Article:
ELECTRIC DREAMS Janelle Monáe says, bleep bloop bleep! Bleepety bleep!

It’s miserable outside. Good thing there’s so much great new television to watch—more than enough to tide you over until spring.

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You may have already binged Netflix’s The End of the F***ing World, whose eight 20-minute episodes are a brisk, caustic treat. The British show bills itself as a dark comedy, but turns out to be something else: a poignant study of the trauma of adolescence, depicted in the form of a crime spree by two sad—but very winning—teens (Jessica Barden and Alex Lawther). That it gets so many of its melancholy notes just right without succumbing to agonizing bleakness is a minor miracle. (And shouts to poor Frodo—let’s hope he has better luck in season two.)

The other must-see streaming show is Amazon’s Electric Dreams, a 10-episode anthology series based on the stories of science fiction master Philip K. Dick. Like Black Mirror, each self-contained episode is hit-or-miss (and, frankly, it’s baffling that Amazon chose to drop Electric Dreams immediately after we got Black Mirror’s fourth season), but when one of these stories works, it’s like nothing else on TV... not even Black Mirror.

Out of the six episodes of Electric Dreams I’ve watched, the best is probably “The Commuter,” starring the always fantastic Timothy Spall as a railroad worker who discovers a stop on his train line that isn’t on any of the timetables. The story tantalizes at first, and then confuses, but gradually reveals a painful emotionality, as evidenced by Spall’s haunted, heartrending expression. Meanwhile, Mudbound’s Dee Rees directed “Kill All Others,” which stars the also fantastic Mel Rodriguez in an obvious but effective parable about xenophobia that maybe feels a little too real right now. “Crazy Diamond,” starring Steve Buscemi and written by Terry Gilliam and Paolo Sorrentino collaborator Tony Grisoni, is too weird to describe, but its bizarre imagery of crumbling cliffs, metallic subsoil, and pig-people still haunts me.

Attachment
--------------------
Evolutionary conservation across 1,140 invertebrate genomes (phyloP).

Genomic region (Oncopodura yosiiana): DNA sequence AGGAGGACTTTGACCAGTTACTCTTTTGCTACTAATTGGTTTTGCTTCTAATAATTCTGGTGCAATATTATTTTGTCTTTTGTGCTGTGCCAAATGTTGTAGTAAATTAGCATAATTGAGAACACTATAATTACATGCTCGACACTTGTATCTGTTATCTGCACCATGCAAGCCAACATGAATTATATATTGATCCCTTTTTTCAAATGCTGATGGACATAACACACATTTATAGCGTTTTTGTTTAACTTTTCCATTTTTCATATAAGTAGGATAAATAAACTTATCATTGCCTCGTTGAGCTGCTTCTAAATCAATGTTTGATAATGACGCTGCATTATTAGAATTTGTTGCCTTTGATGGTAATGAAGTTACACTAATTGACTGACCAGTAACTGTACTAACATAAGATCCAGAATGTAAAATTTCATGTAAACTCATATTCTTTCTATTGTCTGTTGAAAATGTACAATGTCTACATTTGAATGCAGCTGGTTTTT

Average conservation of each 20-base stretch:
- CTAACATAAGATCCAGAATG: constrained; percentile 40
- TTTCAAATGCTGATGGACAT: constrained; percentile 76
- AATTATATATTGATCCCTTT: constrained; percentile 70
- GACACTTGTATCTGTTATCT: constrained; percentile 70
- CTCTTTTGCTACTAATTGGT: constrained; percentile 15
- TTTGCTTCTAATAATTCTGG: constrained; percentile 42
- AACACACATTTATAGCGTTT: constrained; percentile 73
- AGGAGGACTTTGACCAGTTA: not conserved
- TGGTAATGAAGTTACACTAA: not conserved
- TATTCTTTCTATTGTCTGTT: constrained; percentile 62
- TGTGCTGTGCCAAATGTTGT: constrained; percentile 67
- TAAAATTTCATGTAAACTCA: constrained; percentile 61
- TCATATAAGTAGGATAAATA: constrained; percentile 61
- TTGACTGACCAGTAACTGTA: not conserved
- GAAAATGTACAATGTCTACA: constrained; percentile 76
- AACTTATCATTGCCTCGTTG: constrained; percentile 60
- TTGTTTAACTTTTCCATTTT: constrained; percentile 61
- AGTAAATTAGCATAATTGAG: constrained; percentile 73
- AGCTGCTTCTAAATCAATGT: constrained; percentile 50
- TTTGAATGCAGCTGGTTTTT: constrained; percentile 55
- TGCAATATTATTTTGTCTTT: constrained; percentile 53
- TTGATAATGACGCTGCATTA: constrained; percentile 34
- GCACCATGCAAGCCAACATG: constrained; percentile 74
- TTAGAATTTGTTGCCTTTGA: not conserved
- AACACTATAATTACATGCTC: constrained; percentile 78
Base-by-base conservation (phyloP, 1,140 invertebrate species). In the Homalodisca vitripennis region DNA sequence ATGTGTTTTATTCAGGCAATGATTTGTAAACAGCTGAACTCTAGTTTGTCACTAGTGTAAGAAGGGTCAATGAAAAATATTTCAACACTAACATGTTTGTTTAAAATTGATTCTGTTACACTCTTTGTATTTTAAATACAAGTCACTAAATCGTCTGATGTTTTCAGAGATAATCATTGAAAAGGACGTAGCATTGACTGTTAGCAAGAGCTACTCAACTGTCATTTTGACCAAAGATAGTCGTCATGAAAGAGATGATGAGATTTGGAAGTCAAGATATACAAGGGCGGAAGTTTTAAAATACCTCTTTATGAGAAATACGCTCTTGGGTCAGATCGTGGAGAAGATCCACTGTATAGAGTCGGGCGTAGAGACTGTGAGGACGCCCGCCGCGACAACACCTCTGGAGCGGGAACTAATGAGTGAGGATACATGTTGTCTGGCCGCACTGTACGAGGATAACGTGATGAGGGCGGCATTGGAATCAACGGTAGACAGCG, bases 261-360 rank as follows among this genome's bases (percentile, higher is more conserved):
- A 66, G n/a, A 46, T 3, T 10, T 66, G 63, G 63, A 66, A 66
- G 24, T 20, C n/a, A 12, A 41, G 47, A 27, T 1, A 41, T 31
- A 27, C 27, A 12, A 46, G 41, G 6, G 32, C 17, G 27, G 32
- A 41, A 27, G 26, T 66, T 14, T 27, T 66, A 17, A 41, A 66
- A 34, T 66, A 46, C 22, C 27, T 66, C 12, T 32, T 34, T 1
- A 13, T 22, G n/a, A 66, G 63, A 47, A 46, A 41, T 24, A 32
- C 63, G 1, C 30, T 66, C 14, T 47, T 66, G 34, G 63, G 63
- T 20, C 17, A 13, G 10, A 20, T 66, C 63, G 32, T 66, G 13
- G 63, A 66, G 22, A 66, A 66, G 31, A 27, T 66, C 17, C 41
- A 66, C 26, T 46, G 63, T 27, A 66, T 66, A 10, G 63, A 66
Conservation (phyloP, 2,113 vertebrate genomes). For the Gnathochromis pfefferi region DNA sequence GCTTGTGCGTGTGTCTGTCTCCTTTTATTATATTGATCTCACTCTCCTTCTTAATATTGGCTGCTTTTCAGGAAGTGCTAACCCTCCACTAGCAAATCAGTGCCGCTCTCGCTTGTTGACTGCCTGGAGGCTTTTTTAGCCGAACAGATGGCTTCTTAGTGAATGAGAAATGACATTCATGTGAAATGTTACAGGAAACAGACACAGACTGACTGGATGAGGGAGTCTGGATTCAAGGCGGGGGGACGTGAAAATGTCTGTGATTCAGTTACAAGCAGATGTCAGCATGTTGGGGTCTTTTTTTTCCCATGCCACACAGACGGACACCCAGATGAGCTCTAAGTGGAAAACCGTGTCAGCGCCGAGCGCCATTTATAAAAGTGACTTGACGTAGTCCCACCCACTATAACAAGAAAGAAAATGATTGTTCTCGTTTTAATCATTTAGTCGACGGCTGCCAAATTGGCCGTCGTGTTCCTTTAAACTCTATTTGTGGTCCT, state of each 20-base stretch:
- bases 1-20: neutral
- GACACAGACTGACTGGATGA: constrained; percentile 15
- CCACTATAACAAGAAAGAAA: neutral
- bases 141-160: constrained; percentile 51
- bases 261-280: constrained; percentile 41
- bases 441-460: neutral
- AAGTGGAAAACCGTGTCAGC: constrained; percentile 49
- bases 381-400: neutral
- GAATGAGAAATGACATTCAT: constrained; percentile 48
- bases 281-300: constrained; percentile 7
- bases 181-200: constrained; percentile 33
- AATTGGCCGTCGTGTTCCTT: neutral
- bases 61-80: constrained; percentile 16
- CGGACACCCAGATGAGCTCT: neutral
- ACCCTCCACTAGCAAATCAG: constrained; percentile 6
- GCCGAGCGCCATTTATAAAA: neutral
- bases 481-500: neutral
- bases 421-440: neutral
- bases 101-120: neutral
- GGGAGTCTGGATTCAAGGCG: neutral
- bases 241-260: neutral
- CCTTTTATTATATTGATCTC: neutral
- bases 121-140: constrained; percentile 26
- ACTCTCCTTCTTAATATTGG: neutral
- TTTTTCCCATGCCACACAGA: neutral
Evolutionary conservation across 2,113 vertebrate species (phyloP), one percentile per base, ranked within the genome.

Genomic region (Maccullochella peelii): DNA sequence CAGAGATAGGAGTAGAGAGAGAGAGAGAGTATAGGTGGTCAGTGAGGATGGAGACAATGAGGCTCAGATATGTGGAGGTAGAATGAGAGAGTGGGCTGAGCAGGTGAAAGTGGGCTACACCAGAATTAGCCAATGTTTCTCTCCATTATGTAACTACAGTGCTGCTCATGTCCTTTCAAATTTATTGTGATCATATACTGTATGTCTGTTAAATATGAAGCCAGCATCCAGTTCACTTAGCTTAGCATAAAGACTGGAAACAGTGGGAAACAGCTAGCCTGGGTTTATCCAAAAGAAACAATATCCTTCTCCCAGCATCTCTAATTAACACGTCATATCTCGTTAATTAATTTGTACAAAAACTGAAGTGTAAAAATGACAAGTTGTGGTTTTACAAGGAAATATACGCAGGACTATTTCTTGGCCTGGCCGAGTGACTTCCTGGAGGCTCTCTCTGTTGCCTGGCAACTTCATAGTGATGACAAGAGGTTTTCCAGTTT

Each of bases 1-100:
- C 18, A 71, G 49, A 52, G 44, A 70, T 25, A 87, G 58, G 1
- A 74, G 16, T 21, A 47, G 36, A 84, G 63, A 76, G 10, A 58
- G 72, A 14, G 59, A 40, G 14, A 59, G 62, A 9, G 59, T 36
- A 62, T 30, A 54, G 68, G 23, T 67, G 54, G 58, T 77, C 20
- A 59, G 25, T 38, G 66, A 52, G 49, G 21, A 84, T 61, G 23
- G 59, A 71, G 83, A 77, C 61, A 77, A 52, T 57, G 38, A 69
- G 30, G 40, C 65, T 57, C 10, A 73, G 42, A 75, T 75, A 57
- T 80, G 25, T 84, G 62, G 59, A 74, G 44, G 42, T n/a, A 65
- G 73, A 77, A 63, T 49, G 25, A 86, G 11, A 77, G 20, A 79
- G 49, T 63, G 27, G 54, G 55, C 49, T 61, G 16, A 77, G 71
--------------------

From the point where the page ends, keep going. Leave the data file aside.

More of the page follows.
Of the shows airing week-to-week, I’m most excited by Starz’s Counterpart (Sundays), which features J.K. Simmons in a dual role. If you haven’t seen the impressive first episode directed by Morten Tyldum (The Imitation Game, Passengers), it’s probably best not to explain too much, but this Berlin-set story is a fresh merger of spy and sci-fi genre tropes, with a thick dollop of film-noir paranoia on top. It all works because of Simmons, who does something pretty miraculous in both roles.

FX’s The Assassination of Gianni Versace (Wednesdays) is worth keeping an eye on, too. The second season of Ryan Murphy’s American Crime Story anthology hits the ground running with an artily sumptuous first episode that juxtaposes hilariously gaudy 1990s visual design with rich, weighty issues—homophobia, tabloid journalism, and self-reinvention. (On the other hand, Murphy’s other new show, Fox’s 9-1-1, is garbage, a bullshit pulp fantasy masquerading as slice-of-life drama.)

I’m also liking The Chi (Sundays), Showtime’s new series from Master of None Emmy-winner Lena Waithe. A tangled ensemble story set in motion by a gang-related murder in Chicago’s South Side, it doesn’t have the societal and political undercurrents of The Wire, but it could turn out to be a worthwhile Windy City version of Treme.

The jury’s out on TNT’s The Alienist (Mondays), based on the popular 1990s novel about a serial killer in 1896 New York City; some say it feels derivative of other shows that took the book as inspiration, and I found the first episode to be unfocused—not a good sign for a show that’s meant to have a through-line of suspense. I’m also undecided on CW’s Black Lightning (Tuesdays), which has a great premise—a Black superhero trying to keep his two teenage daughters out of trouble—but is cheesy and chintzy-looking, especially during its important action scenes. Same goes for Comedy Central’s Corporate (Wednesdays), which feels like an “edgy comedy” leftover from last decade.

And I’m excited by the potential of Waco (premiering Wed Jan 24), the first offering from the newly rebranded Paramount Network, which used to be Spike TV. You can probably guess that Waco tells the story of David Koresh and his Branch Davidians cult, but the cast they’ve assembled is jaw-dropping, including Michael Shannon, Taylor Kitsch, Julia Garner (Ozark), Andrea Riseborough, and John Leguizamo. I hope Waco is a good bellwether for Paramount—later this year they’re airing Yellowstone, a 10-episode historical western starring Kevin Costner and written and directed by Taylor Sheridan (Wind River). Given Sheridan’s involvement, I’m fully expecting that to be a game-changer. recommended